Wednesday, November 17, 2010

Luddites and The Evolution Machine

When Newton’s “clockwork” universe was “discovered” shortly before the 18th century, European culture had been familiar with mechanical clocks and automata of increasing sophistication for over 400 years. Once primed with their burden of potential energy and released, the ordered yet complex motions of clocks and automata continued without further human intervention - its maker could then walk away and let it run. These clever pieces of engineering provided the prototypes of a new paradigm and they have been used as an instructive model by philosophers ever since. Moreover, early anatomical studies helped the paradigm along.  It was natural enough, then, for the interpreters of Newton to use the automaton as an analogy to draw conclusions about the relation of God to His creation. In particular, the notion of a Deistical God who built the universe in the manner of a human engineer and then left it to its devices is a notion still very much with us today. The advent of Quantum randomness didn’t change the picture very much either: Probability, like the tossing of a coin, is also subject to mathematical laws; moreover everyday observations suggest that the disorder of randomness is often a sign of the absence of intelligent management. Consequently mathematical randomness is inclined to subsume under the heading of mechanism. Nowadays those physical mechanisms are portrayed as being so good at creating variety and form that many doubt that a Divine creator and sustainer is needed at all; the successes of mechanism in generating patterns may prompt the idea that somehow mechanism can even “self create”; such a notion may in the final analysis be unintelligible, but it is probably at the back of some people’s minds. The upshot is that the concept of the cosmos as a grand logically self sufficient mechanism is now so embedded in our consciousness that many effectively say of God “I do not need that hypothesis”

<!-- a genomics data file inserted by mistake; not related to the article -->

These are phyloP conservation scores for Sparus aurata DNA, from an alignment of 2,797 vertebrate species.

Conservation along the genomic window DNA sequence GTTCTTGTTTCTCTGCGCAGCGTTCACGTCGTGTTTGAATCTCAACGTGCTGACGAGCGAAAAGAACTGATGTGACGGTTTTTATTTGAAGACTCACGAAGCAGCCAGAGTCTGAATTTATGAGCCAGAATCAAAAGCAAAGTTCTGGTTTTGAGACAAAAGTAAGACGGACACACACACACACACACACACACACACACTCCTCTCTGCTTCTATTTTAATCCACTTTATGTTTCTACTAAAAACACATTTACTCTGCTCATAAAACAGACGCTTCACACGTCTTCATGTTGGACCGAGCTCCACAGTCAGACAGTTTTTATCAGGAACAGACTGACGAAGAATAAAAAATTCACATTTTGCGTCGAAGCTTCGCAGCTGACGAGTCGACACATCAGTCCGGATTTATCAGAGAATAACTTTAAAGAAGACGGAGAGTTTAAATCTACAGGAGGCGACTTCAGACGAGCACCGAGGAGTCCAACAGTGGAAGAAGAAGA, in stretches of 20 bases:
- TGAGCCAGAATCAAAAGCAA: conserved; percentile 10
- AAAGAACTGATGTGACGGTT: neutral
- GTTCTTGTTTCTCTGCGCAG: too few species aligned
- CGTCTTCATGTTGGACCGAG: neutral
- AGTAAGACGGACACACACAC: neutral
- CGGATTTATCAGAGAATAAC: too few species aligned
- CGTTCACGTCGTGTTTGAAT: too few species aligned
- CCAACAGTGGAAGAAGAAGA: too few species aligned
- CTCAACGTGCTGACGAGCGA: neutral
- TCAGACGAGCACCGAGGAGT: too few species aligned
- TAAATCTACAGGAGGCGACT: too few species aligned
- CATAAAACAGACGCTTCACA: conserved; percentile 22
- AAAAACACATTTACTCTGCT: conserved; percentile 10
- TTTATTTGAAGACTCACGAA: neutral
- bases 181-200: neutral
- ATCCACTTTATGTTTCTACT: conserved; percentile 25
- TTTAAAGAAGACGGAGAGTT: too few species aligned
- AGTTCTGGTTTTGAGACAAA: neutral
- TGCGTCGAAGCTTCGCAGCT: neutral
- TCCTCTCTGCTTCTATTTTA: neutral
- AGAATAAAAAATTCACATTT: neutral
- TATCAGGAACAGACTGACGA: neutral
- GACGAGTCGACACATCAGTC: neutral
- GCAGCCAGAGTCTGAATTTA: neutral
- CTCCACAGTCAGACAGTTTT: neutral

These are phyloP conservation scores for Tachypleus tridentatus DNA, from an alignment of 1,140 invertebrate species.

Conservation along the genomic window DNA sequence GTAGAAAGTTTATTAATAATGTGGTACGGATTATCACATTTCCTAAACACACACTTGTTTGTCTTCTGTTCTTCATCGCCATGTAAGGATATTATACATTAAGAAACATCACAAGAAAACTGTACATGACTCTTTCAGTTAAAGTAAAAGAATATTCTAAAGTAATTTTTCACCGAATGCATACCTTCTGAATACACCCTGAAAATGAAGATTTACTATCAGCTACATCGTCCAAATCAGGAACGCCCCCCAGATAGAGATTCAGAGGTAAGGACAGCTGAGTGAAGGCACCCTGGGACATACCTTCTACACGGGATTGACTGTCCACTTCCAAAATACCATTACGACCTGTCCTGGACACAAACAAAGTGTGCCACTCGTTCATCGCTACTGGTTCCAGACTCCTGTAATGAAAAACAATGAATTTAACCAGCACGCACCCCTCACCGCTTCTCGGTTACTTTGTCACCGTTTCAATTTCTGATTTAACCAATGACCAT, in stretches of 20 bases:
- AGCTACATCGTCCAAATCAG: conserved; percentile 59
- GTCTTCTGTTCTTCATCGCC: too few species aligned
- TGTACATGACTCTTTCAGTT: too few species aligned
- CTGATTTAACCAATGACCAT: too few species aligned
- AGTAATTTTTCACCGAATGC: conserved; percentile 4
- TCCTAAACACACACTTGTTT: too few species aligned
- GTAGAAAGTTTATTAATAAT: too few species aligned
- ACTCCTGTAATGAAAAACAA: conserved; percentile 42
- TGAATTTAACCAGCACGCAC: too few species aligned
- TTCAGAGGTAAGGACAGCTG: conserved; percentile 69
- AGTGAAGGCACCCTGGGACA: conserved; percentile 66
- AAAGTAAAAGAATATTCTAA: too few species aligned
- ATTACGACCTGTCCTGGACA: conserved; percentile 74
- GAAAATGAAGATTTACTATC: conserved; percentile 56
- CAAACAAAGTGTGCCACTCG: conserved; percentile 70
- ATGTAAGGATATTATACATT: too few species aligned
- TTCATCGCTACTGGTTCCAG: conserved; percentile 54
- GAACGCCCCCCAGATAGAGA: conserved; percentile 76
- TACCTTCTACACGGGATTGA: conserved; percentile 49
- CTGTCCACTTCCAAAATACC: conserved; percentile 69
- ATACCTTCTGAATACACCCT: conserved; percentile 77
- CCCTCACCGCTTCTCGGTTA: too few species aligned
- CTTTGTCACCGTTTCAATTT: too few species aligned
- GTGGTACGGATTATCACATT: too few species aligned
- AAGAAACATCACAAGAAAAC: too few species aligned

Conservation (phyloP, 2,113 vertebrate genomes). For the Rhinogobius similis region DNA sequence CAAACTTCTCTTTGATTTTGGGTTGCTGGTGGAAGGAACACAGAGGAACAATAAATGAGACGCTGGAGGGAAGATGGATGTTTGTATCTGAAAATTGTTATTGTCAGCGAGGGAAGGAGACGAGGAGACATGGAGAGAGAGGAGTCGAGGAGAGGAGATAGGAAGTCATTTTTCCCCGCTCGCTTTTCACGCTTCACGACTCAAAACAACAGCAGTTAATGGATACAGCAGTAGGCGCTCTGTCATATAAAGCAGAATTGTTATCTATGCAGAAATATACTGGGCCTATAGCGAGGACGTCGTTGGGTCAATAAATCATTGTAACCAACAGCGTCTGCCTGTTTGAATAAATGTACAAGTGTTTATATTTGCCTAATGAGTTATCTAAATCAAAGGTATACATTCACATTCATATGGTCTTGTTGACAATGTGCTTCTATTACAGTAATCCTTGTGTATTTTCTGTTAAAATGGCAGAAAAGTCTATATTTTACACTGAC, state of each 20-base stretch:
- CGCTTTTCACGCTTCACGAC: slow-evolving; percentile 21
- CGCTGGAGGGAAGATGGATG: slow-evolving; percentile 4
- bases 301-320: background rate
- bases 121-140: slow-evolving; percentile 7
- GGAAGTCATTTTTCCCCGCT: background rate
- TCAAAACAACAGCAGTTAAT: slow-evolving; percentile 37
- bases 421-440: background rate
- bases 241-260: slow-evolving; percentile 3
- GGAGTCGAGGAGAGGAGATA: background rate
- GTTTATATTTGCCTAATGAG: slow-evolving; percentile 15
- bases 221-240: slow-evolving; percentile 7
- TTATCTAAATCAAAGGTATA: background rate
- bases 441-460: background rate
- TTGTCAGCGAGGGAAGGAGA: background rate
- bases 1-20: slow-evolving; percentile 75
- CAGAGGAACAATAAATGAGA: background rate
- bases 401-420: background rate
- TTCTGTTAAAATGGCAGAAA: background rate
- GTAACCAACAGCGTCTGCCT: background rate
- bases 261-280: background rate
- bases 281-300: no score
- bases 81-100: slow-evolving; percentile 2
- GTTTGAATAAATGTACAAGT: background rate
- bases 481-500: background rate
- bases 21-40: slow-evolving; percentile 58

The underlying ideas driving this kind of thinking are a very anthropomorphic; gone is the idea that God is so totalizing an entity that He is an environment, but instead God is imagined to be in an environment - almost to an extent reminiscent of the Grecian view of gods, gods who have very human attributes and live in a very human environment. The picture is of a God who, much like a human artisan, one day creates a cosmic sized mechanism that once running needs little sustenance, and which he can then walk out on and leave to manage itself.

Ironically the fundamentalists and anti-evolutionists share in this mindset; they have a sneaky suspicion that the atheists are right and that somehow mechanism, like the machines of the industrial revolution, is likely to put people out of work - even a cosmic designer. Anxious therefore to have a God who doesn’t put himself out of a job they downplay the abilities of mechanism to generate form and variety. It is no surprise then that for fundamentalists and anti-evolutionists using mechanism to explain life is bad, bad, bad, whereas using Divine fait is good, good, good.